Author Topic: Which way is the true sheet bend?  (Read 8440 times)

KC

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Re: Which way is the true sheet bend?
« Reply #15 on: September 09, 2016, 09:40:29 AM »
Is this something you have tested and prove 

No sir; i'm sorry  this is simply what i've always seen handling it and making sense out of lessons handed down.
This is why i didn't reply at first here or other places.
i always thought and felt, of course 'Leftie' isn't as secure;
it mechanically can't be.
.
Sheet Bend doesn't have the Nipping Loop - pulled from what would be the eye side
BUT, same loop would be pulled from it's S_Part;
but any way it doesn't seem to be the side trying to walk off the job;
As it forms a Hitch, it's Bitter End is sitting on one of the hardest surfaces to Nip proper.
Bight side seems the escape side,  not forming a Hitch lock/ not crossing turn nipped by self.
.
To me, they are visually similar, forces do run different loading patterns ;
but still just as the look similar, each has an escape side, and a lock side;
and depends on line tension and hard surfaces as Nipping tools, like any other.
.
So i think, to Nip against the hardest surface, Bitter End of escape/Bight side
must follow into hardest S_Part line
As GREEN Bitter End seats to BLUE S_Part
But, PURPLE Bitter End evades this hardest Nip, by turning away from it.
.
Orange side of eye forms a Hitch on own,
Green side of eye forms Bight w/o hitch, so is focus of trying to 'nail down'.
My eye simply doesn't expect as much Nip on leftie, tried to reveal this with the colors.
« Last Edit: September 09, 2016, 10:40:40 AM by KC »
Rope-n-Saw Life
"Nature, to be commanded, must be obeyed" -Sir Francis Bacon
We now return you to the safety of normal thinking peoples.
~ Please excuse the interruption; thanx -the mgmt.~

Dan_Lehman

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Re: Which way is the true sheet bend?
« Reply #16 on: September 10, 2016, 04:17:10 PM »
Quote
With what rationale(s) --for the recommended cable clamping,
and its relevance to the eye knot?

What eye knot?
Ah, the one made w/cables, and your mention of the
*bowlines* paper.

In any case, IMO the (never stated?!) rationale for the recommended
clamp the U-bolt-into-cable-TAIL orientation is that the U-bolt
will physically deform the material somewhat, will grip it thus
more tightly & harmfully, and so it's best to leave the SPart
running between tail & broad base of the clamp --and any
slippage will be of SPart slightly out of this until clamp
nearest eye abuts the eye/object and we'll hope then
that slippage is arrested.
(Note that the quoted source above mentions "strength"
vs. security, so my musing about slippage is probably
much into fantasy.)

In tying the multiple Lapp bend, I do find it best that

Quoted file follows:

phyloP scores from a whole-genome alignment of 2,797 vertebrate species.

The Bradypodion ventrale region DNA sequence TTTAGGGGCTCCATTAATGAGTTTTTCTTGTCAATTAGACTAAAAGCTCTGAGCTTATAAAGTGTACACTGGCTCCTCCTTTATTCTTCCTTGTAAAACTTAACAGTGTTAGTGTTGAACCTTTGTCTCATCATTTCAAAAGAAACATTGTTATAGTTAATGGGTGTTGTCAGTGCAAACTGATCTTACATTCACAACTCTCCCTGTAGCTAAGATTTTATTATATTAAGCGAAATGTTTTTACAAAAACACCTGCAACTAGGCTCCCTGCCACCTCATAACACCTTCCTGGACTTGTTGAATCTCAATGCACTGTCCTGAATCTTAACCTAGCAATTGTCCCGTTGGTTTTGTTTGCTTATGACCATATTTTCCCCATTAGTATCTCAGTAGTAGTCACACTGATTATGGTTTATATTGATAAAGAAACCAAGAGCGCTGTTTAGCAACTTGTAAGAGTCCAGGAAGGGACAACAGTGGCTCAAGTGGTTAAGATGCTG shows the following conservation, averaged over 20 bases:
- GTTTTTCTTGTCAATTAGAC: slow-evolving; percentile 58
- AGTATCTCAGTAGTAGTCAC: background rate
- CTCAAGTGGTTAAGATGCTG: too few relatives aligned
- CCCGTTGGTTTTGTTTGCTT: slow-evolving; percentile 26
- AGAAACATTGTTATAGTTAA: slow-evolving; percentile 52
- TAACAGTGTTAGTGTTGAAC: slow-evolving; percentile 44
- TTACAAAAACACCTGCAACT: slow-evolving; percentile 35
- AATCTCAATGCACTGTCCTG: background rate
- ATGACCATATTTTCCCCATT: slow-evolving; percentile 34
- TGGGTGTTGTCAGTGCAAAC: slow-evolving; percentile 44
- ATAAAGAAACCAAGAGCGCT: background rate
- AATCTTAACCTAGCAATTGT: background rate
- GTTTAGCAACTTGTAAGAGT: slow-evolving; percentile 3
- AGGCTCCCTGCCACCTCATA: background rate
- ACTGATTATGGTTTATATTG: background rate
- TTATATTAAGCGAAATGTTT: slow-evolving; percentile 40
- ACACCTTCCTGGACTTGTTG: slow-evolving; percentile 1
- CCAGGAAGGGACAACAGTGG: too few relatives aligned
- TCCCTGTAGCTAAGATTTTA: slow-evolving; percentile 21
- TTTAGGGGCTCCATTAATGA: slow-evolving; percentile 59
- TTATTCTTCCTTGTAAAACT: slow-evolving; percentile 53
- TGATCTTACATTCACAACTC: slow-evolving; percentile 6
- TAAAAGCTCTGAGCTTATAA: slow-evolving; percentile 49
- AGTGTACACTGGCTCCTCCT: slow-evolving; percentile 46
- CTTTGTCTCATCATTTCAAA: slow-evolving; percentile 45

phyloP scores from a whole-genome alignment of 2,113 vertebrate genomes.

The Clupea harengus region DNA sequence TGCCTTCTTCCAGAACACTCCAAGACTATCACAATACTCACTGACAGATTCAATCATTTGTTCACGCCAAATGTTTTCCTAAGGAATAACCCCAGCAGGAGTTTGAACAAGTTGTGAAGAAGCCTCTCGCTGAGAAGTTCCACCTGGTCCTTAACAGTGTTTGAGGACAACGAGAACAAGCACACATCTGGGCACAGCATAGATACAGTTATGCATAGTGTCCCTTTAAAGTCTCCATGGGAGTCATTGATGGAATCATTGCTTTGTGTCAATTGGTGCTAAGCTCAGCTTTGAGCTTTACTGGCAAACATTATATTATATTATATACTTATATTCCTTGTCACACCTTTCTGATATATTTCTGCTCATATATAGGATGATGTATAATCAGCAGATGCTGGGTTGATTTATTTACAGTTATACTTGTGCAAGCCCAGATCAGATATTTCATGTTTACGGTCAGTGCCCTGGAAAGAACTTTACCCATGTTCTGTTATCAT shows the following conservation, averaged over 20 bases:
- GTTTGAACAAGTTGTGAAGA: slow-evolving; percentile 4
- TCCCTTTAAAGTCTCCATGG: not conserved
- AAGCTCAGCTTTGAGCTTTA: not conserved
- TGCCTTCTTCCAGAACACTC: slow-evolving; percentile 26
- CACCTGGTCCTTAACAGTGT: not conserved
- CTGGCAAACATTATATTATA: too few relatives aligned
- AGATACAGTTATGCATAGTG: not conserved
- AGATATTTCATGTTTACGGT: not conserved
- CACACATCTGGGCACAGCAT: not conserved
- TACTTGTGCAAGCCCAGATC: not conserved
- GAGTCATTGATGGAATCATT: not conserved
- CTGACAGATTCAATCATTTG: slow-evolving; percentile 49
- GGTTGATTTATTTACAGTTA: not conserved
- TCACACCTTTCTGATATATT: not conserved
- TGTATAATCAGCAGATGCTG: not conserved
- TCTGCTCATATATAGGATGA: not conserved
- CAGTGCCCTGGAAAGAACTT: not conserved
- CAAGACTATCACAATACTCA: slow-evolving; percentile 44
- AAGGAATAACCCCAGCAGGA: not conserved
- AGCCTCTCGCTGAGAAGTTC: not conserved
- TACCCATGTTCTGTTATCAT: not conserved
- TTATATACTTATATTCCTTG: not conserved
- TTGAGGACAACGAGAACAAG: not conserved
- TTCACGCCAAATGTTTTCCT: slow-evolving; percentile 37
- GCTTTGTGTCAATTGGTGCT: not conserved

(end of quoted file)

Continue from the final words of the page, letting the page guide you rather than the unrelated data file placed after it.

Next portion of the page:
the "hitching" line run around to nip hard/first into
the tail; it slips more readily otherwise.


--dl*
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KC

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Re: Which way is the true sheet bend?
« Reply #17 on: September 14, 2016, 12:46:25 PM »
theories:
ropeClamp rule of thumb:
If U bolt is on S_Part side / before frictions around eye, can drop efficiency 40%.
So i always remember 'saddle to solid'.
.
Once again 'pure inline' mantra of not deforming the single loaded leg S_Part for most strength;
(besides next step of providing another leg of support for load sharing)
and Nip  after frictions, on hardest surface, with greatest force for most security.
(usually giving deformity to bury in lacing for most inline support).
.
Cable like rope is maid to be loaded only on the inline axis, and only in tension direction.
(inline axis is the major axis of a device{log, rope, etc.),
whereby forces on inline axis only can leverage across the short axis/minimal
>>cross-axis would be narrow axis across length of device, allowing major axis to then be leverage-able.
>>only across center of perfect circle, would present no axis more leverage-able than other axis)
lines(cable/rope/chain) only have so much tensile, and only support load on inline axis
>>any cross axis/deformations from inline leverage load force higher in line,
>>leaving less usable tensile to support 'nominal' load.
.
But,
The stiffer line placed into rope model, the more sensitive to any deflection from inline.
Thus, cable is most sensitive to breaking/bending 'pure inline' mantra.
Cable even takes larger diameter pulleys for same diameter line, and sheave specially shaped to support 'belly' of cable.
All, because cable is stiffer than rope, so is more leverage-able on cross-axis, to raise tension in line more,
>>to ultimately leave less of line/cable absolute tensile strength remaining;
>> for the relative tensile strength (inline) to support/resist load
Rope-n-Saw Life
"Nature, to be commanded, must be obeyed" -Sir Francis Bacon
We now return you to the safety of normal thinking peoples.
~ Please excuse the interruption; thanx -the mgmt.~